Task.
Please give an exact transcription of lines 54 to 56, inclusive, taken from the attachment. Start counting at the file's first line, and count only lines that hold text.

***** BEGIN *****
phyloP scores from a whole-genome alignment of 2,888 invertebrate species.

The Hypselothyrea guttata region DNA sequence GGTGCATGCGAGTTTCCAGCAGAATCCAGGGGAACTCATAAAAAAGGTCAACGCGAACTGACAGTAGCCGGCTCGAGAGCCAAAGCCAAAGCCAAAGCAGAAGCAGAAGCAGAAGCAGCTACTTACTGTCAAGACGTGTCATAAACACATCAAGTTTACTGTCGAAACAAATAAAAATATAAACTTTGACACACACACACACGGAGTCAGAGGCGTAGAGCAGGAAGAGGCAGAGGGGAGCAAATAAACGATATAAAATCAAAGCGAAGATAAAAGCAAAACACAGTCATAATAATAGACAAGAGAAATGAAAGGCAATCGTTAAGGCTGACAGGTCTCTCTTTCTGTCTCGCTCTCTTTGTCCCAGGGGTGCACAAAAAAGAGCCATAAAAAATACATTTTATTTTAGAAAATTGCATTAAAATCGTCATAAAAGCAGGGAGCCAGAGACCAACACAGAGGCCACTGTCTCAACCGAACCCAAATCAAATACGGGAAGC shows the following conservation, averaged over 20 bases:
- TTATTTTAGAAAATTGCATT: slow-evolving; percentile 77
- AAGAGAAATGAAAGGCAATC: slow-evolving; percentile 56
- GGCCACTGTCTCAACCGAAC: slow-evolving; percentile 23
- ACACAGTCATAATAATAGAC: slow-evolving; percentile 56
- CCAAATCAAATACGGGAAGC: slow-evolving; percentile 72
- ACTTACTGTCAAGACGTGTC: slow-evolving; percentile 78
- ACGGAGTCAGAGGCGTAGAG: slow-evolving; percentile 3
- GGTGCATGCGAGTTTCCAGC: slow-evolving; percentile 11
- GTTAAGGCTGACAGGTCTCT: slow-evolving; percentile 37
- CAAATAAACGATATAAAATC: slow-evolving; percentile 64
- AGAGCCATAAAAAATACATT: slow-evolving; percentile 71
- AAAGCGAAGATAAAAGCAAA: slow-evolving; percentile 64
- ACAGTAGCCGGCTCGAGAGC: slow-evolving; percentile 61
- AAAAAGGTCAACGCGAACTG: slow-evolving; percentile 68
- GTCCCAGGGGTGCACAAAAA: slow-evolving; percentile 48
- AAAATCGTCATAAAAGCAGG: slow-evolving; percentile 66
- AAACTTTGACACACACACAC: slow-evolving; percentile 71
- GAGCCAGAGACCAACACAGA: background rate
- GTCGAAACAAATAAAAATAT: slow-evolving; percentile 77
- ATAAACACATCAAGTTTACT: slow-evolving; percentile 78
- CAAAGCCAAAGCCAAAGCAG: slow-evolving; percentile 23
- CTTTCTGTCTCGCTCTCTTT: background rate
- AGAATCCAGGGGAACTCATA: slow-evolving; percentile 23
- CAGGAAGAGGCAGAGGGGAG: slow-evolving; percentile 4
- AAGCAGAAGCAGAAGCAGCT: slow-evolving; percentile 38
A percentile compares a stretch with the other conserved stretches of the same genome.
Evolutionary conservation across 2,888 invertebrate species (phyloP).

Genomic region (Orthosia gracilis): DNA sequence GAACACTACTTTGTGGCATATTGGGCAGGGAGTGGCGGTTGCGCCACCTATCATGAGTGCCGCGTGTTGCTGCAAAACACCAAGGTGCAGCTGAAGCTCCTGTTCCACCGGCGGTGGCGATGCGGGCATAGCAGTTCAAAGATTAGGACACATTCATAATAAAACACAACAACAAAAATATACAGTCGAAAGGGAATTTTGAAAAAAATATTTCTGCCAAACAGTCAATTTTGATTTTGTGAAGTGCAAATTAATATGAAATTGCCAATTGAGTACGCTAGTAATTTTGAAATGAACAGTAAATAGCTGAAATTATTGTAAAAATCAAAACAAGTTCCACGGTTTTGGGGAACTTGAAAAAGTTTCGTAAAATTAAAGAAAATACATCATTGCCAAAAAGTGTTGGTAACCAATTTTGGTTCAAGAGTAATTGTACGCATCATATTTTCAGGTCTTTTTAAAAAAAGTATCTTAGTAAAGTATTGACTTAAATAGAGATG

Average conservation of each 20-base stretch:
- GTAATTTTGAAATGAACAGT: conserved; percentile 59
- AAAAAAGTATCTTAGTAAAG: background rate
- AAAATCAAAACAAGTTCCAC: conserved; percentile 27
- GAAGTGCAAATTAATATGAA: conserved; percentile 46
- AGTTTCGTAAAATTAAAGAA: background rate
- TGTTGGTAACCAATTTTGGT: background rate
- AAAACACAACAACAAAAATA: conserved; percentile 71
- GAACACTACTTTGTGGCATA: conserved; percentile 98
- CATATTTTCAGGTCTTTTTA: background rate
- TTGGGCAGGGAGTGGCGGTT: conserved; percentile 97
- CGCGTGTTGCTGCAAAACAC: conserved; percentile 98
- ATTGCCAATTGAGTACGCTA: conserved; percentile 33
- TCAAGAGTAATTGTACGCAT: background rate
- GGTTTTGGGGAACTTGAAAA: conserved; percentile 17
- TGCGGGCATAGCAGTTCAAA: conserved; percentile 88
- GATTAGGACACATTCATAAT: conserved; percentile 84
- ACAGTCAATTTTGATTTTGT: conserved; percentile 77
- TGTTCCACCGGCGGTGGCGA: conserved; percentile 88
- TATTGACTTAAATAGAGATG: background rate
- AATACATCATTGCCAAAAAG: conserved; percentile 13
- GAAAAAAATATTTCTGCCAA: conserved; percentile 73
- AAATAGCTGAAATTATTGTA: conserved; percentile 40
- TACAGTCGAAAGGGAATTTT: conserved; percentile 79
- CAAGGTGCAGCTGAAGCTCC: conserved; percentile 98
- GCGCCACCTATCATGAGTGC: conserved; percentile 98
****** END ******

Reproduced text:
- TACAGTCGAAAGGGAATTTT: conserved; percentile 79
- CAAGGTGCAGCTGAAGCTCC: conserved; percentile 98
- GCGCCACCTATCATGAGTGC: conserved; percentile 98